The reactor 100 achieves almost complete conversion of propane (greater than 99%) while converting about half the ethane as was the case in performance test 1 in Tables 1 and above. The average single pass mixed feed conversion is 75.49%. The liquid products are separated in a sequence of three consecutive columns to obtain the separated liquid products as shown in FIG. 1. The process yields are summarized in Table 2 below. This one stage mode of operation produces about 8.33 tph of benzene (from column 400 through stream 10), 3.25 tph toluene (from column 500 through stream 11) and 0.5 tph of mixed xylenes (from column 600 through stream 12) resulting in an overall BTX yield of 49 wt %, an overall liquid yield of 60 wt % with respect to the mixed feed. The fuel gas make (stream 8) is 9.2 tph which is about 36.7 wt % of the mixed feed.

2.2 Two-Stage Process

FIG. 2 is a schematic flow diagram for producing aromatics (benzene and higher aromatics) from a feed containing 50 wt % ethane and 50 wt % propane using a two stage reactor-regenerator system according to the present invention.

25 tonnes/hr (tph) of primarily of 50/50 ethane/propane mixed feed, including minor amounts of methane, butane, etc. (stream 1) are fed to the stage 1 aromatization reactor 100 that uses “Catalyst A” described in example 1. The first stage reactor 100 operates at about 1 atmosphere pressure and at a temperature of about 600° C. while the stage 1 regenerator 200, which removes the coke formed in the reactor 100, operates at around 730° C. The heat required for the reaction step is provided by the hot catalyst solid mixture which is preheated during the regeneration step. The reactor 100 achieves almost complete conversion of propane (greater than 98%) with minimal ethane conversion as was the case in performance test 2 in Table 1. The reactor effluent stream 3a is then mixed with the reactor effluent from the second stage reactor 300 (stream 3b), described below. The combined effluent from both the reactor stages (stream 4) is then fed to a separation system where unconverted reactants and light hydrocarbons that consist primarily of ethane and some other hydrocarbons, which may include ethylene, propane, propylene, methane, butane and some hydrogen, are used as the feed (stream 2) for the stage-2 aromatization reactor 300 which uses “catalyst A” described above.

The second stage reactor 300 operates at about 1 atmosphere pressure and a temperature of about 620° C. while the regenerator 400, which removes the coke formed in the reactor, operates at around 730° C. The heat required for the reaction step is provided by the hot catalyst solid mixture which is preheated during the regeneration step. The second stage reactor 300 converts almost half the ethane fed to it as was the case in performance test 3 in Table 1 above. The effluent from the second stage reactor 300 (stream 3b) is mixed with the effluent from the first stage reactor 100 as described above. Both stage-1 and stage-2 of the aromatization reactor system use a cyclic fixed bed design.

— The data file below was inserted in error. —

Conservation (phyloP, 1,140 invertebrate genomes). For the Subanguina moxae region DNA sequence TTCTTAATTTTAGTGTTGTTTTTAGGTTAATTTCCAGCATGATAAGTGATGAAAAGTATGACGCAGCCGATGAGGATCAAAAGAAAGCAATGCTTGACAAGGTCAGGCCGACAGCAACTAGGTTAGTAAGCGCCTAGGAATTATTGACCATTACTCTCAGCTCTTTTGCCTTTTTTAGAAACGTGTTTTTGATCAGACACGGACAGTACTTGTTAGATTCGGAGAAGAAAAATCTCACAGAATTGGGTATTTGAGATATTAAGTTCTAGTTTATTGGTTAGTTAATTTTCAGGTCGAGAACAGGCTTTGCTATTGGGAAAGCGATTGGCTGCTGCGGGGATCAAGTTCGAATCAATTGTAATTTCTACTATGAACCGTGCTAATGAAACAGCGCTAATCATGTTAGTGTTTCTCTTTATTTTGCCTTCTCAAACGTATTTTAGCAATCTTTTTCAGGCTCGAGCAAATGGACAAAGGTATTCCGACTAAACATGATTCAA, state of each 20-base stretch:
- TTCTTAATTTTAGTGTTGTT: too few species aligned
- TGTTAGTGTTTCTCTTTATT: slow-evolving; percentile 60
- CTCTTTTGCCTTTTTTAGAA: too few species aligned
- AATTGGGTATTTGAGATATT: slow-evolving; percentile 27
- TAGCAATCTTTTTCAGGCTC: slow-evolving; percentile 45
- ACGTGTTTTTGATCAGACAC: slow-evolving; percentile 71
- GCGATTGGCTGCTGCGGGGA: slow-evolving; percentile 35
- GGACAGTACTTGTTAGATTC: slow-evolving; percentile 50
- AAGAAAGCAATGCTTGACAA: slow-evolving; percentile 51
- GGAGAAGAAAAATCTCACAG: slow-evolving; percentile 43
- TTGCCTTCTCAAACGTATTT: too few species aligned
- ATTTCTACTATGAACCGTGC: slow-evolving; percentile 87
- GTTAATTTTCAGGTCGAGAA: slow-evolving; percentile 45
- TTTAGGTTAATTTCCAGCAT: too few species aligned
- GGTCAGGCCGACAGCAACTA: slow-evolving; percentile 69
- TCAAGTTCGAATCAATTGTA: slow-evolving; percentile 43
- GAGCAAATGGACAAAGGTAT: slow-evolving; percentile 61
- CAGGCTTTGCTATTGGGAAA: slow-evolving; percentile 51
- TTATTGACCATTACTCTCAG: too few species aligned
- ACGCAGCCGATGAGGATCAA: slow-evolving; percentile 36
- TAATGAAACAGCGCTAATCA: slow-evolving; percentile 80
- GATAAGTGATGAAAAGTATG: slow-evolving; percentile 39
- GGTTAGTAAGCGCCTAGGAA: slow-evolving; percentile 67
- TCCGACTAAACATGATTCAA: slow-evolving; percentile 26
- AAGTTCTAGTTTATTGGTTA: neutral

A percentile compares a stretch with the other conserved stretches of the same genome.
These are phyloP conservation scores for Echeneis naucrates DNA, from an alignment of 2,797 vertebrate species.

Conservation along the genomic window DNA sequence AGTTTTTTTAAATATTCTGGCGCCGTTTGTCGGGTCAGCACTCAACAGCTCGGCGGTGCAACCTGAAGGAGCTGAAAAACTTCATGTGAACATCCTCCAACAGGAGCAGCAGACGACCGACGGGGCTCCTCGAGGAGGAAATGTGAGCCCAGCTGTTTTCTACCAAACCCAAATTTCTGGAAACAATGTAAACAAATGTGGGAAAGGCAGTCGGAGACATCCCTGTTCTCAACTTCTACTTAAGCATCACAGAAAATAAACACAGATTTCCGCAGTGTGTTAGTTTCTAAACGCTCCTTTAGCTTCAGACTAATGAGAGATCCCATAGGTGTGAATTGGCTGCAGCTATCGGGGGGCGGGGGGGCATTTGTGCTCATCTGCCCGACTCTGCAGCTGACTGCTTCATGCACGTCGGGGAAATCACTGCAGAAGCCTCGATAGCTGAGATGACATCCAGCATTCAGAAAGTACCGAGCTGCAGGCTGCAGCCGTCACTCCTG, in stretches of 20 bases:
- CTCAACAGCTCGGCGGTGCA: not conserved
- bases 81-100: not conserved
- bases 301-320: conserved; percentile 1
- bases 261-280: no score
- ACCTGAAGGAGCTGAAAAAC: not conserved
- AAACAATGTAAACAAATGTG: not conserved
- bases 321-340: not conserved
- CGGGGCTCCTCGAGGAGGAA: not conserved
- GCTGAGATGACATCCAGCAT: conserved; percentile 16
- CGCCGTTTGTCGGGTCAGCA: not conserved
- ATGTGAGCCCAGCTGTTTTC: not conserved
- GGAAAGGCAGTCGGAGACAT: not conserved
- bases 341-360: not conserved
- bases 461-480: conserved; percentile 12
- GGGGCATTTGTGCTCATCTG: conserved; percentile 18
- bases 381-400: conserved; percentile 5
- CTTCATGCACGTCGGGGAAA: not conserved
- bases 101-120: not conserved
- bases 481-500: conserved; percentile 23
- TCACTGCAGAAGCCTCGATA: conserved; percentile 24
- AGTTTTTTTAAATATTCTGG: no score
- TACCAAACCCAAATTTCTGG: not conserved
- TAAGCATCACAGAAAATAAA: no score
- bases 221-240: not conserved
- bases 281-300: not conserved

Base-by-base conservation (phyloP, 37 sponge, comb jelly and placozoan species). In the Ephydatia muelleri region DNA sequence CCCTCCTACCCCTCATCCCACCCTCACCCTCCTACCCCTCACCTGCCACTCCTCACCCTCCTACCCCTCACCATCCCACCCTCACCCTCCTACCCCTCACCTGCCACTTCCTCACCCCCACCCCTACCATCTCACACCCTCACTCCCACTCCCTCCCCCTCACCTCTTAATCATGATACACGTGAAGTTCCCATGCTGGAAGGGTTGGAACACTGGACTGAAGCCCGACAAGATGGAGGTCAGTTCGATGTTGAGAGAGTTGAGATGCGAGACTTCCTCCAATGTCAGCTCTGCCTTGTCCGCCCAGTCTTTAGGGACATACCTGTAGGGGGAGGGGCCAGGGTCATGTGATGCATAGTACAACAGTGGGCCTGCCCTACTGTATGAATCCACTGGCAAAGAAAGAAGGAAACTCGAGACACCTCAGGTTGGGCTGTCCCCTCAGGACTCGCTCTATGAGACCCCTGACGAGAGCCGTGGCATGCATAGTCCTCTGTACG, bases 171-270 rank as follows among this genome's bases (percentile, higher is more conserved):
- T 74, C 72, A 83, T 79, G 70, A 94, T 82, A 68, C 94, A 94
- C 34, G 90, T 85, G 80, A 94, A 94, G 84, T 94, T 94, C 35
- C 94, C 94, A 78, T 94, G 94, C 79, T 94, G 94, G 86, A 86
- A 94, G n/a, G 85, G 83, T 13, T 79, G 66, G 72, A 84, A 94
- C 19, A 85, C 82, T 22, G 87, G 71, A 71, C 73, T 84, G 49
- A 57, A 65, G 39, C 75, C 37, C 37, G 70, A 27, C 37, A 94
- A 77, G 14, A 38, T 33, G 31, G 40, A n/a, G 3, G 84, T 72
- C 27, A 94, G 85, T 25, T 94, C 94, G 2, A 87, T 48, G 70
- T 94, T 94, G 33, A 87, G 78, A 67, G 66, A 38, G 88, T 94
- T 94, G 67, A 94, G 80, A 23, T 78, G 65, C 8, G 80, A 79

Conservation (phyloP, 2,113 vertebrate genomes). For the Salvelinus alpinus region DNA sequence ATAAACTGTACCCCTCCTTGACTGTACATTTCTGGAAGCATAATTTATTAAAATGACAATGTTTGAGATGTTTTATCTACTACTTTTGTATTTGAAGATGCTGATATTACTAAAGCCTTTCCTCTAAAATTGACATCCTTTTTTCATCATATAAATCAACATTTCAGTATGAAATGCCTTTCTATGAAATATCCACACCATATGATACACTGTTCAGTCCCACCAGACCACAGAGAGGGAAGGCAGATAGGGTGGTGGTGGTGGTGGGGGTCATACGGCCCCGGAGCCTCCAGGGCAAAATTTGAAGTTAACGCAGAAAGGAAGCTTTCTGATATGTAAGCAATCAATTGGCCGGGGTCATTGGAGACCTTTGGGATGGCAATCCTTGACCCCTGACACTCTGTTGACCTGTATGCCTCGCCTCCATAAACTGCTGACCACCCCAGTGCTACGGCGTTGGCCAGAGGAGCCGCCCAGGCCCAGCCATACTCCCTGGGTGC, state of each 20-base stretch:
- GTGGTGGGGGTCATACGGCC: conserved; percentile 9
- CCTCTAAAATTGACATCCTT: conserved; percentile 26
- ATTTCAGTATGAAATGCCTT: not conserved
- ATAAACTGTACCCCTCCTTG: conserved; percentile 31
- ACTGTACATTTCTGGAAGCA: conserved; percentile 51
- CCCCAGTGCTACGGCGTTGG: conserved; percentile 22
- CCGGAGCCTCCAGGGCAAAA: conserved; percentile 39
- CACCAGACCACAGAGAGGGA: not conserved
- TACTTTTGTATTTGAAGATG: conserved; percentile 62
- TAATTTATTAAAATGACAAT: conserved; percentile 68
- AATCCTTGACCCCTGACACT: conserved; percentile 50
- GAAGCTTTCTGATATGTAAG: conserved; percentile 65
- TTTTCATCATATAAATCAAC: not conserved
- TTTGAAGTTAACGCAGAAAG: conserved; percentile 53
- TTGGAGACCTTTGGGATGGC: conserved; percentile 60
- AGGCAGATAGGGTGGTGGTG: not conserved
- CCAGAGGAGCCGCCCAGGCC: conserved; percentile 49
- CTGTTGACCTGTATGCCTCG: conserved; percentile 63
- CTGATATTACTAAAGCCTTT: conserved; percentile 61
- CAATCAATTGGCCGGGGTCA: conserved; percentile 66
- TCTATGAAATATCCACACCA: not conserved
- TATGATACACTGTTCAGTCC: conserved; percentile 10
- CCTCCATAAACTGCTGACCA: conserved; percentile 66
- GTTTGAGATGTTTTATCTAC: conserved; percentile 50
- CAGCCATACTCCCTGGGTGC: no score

The average single pass conversion for the mixed feed is obtained from the cumulative conversion of ethane and propane (feeds) over both the stages and is calculated to be 74.5%. The liquid products are separated in a sequence of three consecutive columns to obtain the separated liquid products as shown in FIG. 2. The process yields are summarized in Table 3 below. This two-stage mode of operation produces about 8.6 tph of benzene (from column 600 through stream 10), 5.1 tph toluene (from column 700 through stream 11) and 1.1 tph xylenes (from column 800 through stream 12) resulting in an overall BTX yield of 60 wt % and an overall liquid yield of 65 wt % with respect to the mixed feed. The undesired fuel gas make (stream 8 from vapor-liquid separator 500) is about 7 tph which is about 28 wt % of the mixed feed.

2.3 Comparison of Process Configurations

Table 2 below shows the comparison of the system performance for one stage and two stage processes. The processes are compared for conditions resulting in constant overall feed conversions. The single stage process has to be operated at higher temperature as compared to each of the two stages in the two-stage process to achieve a similar feed conversion per pass. It is evident from Table 2 that the two-stage operation results in better product yields of benzene, toluene, mixed xylenes and C9+ liquids with lower undesired fuel gas make as compared to the one stage process.

TABLE 2
Feed (ethane/propane)50-50 (wt %)50-50 (wt %)
Reactor (stages)One stageTwo stages
CatalystA (stage 1)A (stage 1)
A (stage 2)
Average conversion per75.574.5
pass
GHSV (per hr)1000   1000 (both stages)
Reactor Temp (° C.)Stage-1: 675Stage-1: 600
Stage-2: 621
Benzene yield33.3%34.4%
(tonne/tonnefeed, %)
Toluene yield13.0%20.4%
(tonne/tonnefeed, %)
Mixed Xylene yield 2.0% 4.4%
(tonne/tonnefeed, %)
C9+ liquids yield10.33%  5.2%
(tonne/tonnefeed, %)